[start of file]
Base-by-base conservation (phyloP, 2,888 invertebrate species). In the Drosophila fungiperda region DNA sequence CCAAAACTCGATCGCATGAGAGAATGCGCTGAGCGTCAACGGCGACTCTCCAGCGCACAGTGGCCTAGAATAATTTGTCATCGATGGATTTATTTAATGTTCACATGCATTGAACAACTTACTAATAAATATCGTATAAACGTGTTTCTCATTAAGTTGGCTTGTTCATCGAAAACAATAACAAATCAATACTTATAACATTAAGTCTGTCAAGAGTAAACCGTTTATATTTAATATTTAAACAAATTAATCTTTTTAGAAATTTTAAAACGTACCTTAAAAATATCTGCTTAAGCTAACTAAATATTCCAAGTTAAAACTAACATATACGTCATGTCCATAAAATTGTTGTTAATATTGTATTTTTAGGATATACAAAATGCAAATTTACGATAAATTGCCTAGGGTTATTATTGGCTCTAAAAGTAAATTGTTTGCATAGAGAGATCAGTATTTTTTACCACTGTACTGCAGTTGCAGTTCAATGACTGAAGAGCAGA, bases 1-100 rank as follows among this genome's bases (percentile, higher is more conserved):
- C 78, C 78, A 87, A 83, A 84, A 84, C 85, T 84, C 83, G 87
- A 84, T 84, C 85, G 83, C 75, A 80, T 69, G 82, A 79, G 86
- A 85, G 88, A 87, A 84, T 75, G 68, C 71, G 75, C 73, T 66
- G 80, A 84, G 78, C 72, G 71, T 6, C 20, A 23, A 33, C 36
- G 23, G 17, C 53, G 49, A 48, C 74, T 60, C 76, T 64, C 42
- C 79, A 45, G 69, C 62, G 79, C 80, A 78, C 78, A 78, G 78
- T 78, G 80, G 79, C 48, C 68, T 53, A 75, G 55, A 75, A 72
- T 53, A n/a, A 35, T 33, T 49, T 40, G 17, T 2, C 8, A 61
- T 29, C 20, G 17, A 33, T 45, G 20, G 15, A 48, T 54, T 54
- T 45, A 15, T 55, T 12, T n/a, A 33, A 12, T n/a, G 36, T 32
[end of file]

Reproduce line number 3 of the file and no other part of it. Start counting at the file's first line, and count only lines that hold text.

- A 84, T 84, C 85, G 83, C 75, A 80, T 69, G 82, A 79, G 86